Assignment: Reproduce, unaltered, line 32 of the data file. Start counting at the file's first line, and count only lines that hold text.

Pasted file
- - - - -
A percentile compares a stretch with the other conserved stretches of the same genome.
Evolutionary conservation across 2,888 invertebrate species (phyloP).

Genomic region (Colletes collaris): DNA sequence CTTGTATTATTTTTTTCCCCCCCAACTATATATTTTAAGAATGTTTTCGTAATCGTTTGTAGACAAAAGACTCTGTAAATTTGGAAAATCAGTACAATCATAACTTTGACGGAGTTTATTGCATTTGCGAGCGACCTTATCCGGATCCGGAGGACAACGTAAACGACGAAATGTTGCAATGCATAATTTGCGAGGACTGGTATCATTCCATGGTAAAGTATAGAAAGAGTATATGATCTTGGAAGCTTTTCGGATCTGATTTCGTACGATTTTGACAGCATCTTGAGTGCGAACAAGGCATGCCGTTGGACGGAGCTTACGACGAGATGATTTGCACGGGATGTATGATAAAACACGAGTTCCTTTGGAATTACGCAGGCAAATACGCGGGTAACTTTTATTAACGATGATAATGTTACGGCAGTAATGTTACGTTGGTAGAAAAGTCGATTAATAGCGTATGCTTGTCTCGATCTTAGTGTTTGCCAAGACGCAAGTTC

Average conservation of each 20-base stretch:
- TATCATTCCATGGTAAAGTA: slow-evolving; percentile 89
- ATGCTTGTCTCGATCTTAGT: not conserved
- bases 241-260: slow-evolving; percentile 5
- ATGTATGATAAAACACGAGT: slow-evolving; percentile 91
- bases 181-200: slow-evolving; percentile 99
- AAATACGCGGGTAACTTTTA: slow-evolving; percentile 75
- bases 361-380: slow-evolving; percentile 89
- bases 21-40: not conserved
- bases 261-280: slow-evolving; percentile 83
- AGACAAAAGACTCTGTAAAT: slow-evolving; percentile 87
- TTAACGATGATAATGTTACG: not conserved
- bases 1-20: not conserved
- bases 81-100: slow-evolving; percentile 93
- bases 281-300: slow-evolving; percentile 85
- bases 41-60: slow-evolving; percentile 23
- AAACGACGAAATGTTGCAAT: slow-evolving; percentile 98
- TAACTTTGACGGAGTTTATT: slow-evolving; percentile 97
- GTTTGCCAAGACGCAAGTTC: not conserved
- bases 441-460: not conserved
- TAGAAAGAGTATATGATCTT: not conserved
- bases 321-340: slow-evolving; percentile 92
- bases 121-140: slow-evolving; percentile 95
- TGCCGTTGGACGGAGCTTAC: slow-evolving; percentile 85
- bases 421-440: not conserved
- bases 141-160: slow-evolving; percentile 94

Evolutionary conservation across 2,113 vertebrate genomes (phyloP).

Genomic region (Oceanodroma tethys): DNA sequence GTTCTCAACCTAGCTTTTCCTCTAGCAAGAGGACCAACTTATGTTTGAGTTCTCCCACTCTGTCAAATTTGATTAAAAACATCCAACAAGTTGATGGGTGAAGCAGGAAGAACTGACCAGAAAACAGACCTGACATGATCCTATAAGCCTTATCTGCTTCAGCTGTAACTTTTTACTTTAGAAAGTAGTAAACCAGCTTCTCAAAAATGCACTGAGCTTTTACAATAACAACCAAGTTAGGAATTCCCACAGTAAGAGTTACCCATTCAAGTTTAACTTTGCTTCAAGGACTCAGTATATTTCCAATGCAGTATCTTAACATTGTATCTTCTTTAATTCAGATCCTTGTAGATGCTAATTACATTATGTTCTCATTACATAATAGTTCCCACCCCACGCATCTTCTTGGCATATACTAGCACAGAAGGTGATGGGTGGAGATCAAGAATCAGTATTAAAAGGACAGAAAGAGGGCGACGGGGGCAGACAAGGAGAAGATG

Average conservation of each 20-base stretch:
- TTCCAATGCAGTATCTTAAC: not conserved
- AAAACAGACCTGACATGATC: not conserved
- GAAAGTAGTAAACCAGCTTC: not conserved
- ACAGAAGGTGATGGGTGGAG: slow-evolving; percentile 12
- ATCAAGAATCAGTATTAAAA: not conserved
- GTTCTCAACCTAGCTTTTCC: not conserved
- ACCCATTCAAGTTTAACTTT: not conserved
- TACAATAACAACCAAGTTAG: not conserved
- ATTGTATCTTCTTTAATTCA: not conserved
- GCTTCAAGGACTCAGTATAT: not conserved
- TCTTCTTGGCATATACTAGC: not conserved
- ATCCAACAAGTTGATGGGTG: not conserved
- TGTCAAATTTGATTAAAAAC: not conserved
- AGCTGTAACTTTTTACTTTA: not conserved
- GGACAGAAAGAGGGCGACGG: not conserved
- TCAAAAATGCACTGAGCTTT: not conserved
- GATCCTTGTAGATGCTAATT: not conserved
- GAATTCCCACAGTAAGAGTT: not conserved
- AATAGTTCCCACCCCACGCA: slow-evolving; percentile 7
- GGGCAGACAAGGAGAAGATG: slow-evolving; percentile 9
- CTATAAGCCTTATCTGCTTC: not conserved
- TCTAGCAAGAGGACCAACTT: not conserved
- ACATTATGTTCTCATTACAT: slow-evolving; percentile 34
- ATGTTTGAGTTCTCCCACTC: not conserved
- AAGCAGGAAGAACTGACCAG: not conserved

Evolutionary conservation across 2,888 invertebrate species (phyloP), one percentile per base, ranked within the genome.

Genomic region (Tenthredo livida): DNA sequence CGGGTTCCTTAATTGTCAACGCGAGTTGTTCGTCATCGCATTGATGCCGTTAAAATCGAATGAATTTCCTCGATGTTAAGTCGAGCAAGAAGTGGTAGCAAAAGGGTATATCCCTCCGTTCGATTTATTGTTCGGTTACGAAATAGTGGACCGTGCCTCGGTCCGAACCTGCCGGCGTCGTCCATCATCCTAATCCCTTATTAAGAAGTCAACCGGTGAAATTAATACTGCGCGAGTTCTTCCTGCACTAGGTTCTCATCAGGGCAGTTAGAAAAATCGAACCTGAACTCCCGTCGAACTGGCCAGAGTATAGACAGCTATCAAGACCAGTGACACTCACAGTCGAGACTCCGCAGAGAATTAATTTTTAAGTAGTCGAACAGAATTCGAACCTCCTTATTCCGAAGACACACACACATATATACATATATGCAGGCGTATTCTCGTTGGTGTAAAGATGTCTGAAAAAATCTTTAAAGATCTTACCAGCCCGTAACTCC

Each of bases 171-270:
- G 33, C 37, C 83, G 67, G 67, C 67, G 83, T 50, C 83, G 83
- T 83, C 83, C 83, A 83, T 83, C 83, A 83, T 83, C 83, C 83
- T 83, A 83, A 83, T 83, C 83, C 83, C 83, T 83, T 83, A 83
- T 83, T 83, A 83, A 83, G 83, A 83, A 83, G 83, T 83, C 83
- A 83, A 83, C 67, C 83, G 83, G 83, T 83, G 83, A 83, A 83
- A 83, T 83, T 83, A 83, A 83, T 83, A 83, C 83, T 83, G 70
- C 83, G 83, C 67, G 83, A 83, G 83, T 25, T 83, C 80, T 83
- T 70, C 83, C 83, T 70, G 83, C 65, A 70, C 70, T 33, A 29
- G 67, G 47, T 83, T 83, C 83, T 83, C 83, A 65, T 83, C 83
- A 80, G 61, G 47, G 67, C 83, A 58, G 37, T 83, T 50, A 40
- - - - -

Average conservation of each 20-base stretch: